In addition to this, they have a month’s vacation at full pay every year. Many of them prefer to let the vacations accumulate for three years, so that at the end of that time they have a solid three months to themselves.
When they do this the cable company pays them the cost of a saloon passage in a first-class steamer to their homes in Great Britain and back again to the station. This, of course, is in addition to their regular salaries, which go on at full rates during the entire three months of their absence.
The $1200 a year which they receive is worth, on Cape Cod, quite as much as $2000 would be in a city, to say nothing of the additional wholesomeness of surroundings and impossibility of spending money for the hundreds of little follies which are a constant source of temptation in the city.
It is possible for an operator on the Cape, on $1200 a year, to have a pretty home, to keep his horse if he wishes, and to save a little money besides. Nor are the hours of labor long, or the labor itself very heavy.
The force is divided into relays, each working eight hours at a stretch, one being in operation, of course, both night and day. Since the introduction of the present recording system the work of receiving cable messages is much less trying than it was in the old days, when the operator had to keep his eyes constantly fixed in a darkened room, on a little fluttering bar of light thrown over his shoulder upon the receiver before him by a tiny mirror delicately balanced and move to right or left by the operator at the other end of the cable.
This was very hard upon the eyes, and the operators could not continue steadily at it from day to day without intervals of rest. The messages are now transcribed in waving ink lines on a constantly moving strip of paper tape.
This is not only vastly easier to the operator, but has the further advantage of preserving a permanent record of the message sent.
A good cable operator can keep up a steady pace of 25 words a minute, although of course on occasion and by spurts this rate is often exceeded; yet an operator who can do his 25 a minute is a skilled hand.
The French cable, after plunging into the Atlantic from the Cape Cod shore, makes straight off to sea for the island of St. Pierre, where there is another station, where the messages are repeated to Brest, on the French coast. The fact of the repetition, however, causes no delay worth consideration.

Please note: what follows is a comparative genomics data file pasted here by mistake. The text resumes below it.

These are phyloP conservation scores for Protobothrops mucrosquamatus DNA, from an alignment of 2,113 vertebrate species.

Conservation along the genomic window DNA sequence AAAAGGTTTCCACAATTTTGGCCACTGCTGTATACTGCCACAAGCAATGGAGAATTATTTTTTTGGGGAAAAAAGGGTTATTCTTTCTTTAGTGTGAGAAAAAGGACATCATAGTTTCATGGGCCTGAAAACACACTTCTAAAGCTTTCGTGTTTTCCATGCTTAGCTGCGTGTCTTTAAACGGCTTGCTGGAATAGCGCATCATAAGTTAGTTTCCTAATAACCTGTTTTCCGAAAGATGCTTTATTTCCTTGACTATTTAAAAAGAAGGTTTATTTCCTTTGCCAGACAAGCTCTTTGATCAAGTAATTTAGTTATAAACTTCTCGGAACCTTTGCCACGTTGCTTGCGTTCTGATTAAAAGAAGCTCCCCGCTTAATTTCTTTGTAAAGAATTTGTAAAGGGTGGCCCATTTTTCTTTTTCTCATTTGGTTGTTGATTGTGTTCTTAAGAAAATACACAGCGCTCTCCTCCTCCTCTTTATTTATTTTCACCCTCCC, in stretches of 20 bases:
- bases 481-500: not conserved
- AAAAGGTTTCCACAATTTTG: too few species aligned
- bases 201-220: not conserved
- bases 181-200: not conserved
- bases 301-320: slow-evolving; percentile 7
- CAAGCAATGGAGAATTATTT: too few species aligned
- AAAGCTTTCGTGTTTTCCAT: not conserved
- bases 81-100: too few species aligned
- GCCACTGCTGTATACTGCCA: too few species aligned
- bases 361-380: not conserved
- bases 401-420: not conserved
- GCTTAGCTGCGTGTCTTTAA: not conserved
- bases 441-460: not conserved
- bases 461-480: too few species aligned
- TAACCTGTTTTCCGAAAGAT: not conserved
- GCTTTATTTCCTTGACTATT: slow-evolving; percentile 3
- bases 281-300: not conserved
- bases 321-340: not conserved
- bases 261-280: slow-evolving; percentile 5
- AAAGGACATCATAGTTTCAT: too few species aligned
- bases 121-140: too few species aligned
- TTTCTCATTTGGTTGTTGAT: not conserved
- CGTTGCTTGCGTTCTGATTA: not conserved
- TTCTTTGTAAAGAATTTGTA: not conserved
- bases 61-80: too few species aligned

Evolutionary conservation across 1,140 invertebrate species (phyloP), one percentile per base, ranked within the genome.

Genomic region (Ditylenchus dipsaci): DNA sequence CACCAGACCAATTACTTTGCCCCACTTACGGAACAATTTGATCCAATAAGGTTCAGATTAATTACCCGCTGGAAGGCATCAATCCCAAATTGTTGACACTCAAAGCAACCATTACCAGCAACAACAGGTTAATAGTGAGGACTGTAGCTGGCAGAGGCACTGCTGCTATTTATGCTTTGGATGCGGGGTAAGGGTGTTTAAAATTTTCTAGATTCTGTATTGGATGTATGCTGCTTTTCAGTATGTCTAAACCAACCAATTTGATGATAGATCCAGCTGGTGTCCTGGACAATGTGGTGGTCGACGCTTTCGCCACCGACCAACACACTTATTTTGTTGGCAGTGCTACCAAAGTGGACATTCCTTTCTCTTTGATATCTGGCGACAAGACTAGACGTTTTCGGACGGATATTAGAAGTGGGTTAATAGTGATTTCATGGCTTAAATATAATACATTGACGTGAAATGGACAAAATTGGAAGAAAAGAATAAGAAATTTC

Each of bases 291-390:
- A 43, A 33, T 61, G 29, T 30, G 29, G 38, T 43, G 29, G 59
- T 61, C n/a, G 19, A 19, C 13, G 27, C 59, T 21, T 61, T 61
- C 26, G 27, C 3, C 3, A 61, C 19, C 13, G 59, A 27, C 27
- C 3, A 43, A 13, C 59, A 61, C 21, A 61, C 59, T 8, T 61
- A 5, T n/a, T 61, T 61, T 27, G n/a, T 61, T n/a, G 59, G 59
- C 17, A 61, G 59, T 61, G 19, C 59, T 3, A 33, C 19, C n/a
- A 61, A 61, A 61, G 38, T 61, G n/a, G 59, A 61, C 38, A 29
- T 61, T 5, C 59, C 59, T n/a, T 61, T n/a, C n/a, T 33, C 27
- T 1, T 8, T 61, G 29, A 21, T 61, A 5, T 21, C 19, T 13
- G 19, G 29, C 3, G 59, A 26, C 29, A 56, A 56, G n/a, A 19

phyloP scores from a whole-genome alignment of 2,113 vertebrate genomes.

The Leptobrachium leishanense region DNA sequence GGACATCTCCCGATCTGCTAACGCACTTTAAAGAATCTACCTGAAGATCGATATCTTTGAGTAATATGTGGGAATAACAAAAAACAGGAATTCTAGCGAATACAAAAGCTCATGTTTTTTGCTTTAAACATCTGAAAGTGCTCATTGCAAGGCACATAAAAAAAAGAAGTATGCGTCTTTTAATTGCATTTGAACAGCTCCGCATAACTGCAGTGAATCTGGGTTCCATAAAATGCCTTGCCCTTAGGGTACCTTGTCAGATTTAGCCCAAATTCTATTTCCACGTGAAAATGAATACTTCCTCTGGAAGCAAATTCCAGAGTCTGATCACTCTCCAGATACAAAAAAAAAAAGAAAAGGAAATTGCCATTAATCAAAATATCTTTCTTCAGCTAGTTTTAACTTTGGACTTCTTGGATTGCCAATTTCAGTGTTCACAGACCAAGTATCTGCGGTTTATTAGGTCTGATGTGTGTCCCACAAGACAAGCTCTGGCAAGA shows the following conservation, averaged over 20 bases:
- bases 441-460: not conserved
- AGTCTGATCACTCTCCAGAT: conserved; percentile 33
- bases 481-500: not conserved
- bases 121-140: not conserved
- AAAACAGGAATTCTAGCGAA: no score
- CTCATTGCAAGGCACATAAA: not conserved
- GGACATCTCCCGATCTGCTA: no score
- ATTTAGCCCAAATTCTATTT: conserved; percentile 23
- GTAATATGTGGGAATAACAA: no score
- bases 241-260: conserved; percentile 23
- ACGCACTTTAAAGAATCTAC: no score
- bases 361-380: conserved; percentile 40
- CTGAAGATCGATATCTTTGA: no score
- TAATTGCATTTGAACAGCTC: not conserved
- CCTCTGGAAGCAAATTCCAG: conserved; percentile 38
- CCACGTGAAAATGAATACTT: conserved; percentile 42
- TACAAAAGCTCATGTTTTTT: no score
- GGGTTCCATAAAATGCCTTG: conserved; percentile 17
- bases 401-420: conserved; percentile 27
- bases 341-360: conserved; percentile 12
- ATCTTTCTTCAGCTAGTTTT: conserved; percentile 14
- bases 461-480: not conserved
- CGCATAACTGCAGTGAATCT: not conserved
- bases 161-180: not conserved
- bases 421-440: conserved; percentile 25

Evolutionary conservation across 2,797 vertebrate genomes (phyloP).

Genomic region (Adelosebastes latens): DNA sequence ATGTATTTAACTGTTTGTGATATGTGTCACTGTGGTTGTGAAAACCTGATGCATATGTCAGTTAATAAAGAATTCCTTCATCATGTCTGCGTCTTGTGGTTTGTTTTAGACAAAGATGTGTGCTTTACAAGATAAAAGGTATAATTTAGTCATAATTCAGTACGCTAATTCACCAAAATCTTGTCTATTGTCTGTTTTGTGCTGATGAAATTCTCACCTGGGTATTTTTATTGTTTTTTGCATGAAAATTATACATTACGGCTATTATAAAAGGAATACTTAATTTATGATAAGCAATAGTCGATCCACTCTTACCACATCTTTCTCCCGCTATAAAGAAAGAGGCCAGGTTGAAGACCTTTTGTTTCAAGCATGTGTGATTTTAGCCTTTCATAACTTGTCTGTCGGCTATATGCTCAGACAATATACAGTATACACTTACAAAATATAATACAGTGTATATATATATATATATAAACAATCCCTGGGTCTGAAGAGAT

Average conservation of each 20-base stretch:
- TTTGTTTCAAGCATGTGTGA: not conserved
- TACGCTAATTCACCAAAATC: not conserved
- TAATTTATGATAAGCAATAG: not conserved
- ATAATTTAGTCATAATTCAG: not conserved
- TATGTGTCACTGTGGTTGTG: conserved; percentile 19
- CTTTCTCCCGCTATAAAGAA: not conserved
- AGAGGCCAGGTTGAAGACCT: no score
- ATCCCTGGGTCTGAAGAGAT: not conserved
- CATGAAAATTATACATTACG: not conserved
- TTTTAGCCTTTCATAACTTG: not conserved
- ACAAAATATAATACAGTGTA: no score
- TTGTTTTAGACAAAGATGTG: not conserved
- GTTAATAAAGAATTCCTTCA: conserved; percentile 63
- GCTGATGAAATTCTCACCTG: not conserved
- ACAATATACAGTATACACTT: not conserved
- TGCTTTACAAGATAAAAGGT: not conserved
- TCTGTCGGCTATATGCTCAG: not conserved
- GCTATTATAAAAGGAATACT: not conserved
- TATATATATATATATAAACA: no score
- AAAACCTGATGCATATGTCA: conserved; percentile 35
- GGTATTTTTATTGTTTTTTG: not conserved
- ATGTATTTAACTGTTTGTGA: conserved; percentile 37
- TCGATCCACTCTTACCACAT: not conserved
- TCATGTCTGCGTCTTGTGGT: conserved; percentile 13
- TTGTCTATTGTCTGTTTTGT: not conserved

The operator at St. Pierre reads the message from the tape, and at the same time repeats it to Brest without transcribing, and is never more than a word of two behind the operator at Cape Cod.
In the same way the messages from the Cape are sent into the office of the company in New York by its own direct wires from Orleans.
The vast majority of messages to this country from Europe are from London, although in the fall Liverpool sends many and sometimes very long cablegrams to the Southern States. The cabling possibilities between New York and Europe are now something surprising.
The Anglo-American Company has three cables from Great Britain and one from France, the Direct Company has one, the French Company one, the American Company two, and the Commercial Company two – that is 10 in all. By the duplex system two messages – one each way – can be sent on the same cable at the same time.
Supposing operators at both ends are sending messages at the rate of 25 words per minute, that is to say, 50 words a minute both ways, each cable would have an hourly capacity of 3000 words, or 30,000 words per hour for the entire 10 – 72,000 for the entire 24 [hours] of each.
When it is understood that all these cables are kept pretty busy night and day, it will be possible to appreciate in a measure what the telegraphic communication between the United States and Europe has grown to be.